I’ve been living in Beijing now since 2008. I remember when those who wore facemasks were the strange-looking passersby. I remember when everyone I knew was starting to get air filters and I hummed and hawed about their necessity. Now, I barely know a family without them.
Last week’s record-breaking air followed by this week’s red alert has me, once again, asking myself what I’m doing here. Why have I spent so much money outfitting my home to be leak-proof, buying air filters, replacing cartridges, and now obsessing over my Laser Egg, my newest and most prized possession? Why am I so interested in these technologies: monitoring, analyzing, assessing my home’s safety levels rather than just moving my kids back to my clean-air country?
It’s complicated. Here in China, we have our lives established. The adults in this family are employed and my daughter is enrolled at school. We have childcare in place for our son. Our home has a lease and, and, and…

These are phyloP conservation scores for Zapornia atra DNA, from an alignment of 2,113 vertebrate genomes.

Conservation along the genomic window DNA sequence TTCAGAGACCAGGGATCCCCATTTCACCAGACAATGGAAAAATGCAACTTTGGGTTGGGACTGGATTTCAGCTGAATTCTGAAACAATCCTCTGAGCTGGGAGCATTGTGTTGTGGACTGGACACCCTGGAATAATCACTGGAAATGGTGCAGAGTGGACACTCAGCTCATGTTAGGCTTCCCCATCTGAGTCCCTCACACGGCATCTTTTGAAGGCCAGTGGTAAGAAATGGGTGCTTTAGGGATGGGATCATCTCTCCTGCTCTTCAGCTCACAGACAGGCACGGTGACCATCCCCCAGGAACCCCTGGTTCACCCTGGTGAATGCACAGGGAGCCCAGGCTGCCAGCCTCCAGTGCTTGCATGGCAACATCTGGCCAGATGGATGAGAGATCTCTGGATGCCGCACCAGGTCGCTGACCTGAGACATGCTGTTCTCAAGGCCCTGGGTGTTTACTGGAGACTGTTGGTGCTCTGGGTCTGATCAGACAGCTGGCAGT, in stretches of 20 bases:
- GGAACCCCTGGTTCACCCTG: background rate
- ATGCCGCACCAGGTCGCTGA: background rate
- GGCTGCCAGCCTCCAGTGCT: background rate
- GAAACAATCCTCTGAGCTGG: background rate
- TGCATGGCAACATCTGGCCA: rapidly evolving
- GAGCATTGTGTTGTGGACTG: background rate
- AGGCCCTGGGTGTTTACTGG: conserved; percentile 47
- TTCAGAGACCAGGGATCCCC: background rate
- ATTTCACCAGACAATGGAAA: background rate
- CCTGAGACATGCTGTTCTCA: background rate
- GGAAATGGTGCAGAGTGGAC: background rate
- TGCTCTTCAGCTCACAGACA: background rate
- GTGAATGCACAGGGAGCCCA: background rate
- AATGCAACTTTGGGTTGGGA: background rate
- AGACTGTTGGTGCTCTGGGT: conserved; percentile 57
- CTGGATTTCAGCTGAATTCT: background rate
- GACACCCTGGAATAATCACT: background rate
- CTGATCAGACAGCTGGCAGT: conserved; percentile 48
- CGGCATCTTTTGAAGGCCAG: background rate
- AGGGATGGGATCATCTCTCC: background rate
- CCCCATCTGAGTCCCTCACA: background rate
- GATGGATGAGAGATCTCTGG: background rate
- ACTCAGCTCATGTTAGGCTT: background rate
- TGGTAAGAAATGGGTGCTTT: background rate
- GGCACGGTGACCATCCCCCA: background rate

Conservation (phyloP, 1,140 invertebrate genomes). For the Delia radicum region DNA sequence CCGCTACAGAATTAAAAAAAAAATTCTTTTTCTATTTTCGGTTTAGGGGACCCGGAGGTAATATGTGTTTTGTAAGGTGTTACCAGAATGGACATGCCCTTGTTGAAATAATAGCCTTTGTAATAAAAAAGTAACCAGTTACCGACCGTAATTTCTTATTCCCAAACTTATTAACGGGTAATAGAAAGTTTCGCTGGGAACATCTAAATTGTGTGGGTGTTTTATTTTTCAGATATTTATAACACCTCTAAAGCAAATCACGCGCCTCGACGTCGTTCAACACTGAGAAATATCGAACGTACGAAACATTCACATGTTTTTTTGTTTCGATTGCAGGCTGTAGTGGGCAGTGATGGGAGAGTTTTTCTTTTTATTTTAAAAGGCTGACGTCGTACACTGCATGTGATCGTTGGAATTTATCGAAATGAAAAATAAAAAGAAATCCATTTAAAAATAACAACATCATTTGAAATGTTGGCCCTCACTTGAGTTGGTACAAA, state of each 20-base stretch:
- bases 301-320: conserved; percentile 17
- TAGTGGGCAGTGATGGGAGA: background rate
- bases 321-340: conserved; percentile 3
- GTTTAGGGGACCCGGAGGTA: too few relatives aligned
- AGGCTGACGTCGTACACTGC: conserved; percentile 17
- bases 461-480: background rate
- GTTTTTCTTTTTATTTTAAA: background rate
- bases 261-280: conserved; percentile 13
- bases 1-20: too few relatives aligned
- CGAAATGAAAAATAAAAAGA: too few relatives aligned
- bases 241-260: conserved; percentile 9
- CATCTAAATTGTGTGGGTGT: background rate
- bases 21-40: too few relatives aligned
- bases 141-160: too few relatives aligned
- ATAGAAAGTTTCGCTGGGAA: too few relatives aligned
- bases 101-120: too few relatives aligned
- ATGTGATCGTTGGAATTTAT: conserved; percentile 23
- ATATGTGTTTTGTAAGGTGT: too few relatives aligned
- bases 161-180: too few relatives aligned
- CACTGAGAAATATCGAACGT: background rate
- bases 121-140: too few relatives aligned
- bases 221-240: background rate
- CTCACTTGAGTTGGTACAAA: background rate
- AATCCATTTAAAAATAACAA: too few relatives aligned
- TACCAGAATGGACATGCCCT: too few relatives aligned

But when the red alert came in this week, I thought: none of those things are binding. Will this really get any better? Is the impact on my kids’ lungs the cost of my optimism?
If nothing else, I feel relieved that I have successfully gotten one large room in my home under 10 for PM2.5. This is thanks to an excellent air filter, sealed windows and the confirmation of my Laser Egg, an excellent tool that helps me stay on top of the air quality in my house whether I am home or not.
Now I have other windows to seal and new cartridges to buy for my less impressive air filters that are chugging away in the other rooms, which I can only get to 59 and 35 respectively. The pricey quest for perfect air in Beijing continues.
Anyway, here we are so we’d better do what we can—for the sake of those little lungs we need to protect—perhaps while simultaneously (and sadly) planning our inevitable exits.
Photos: Ember Swift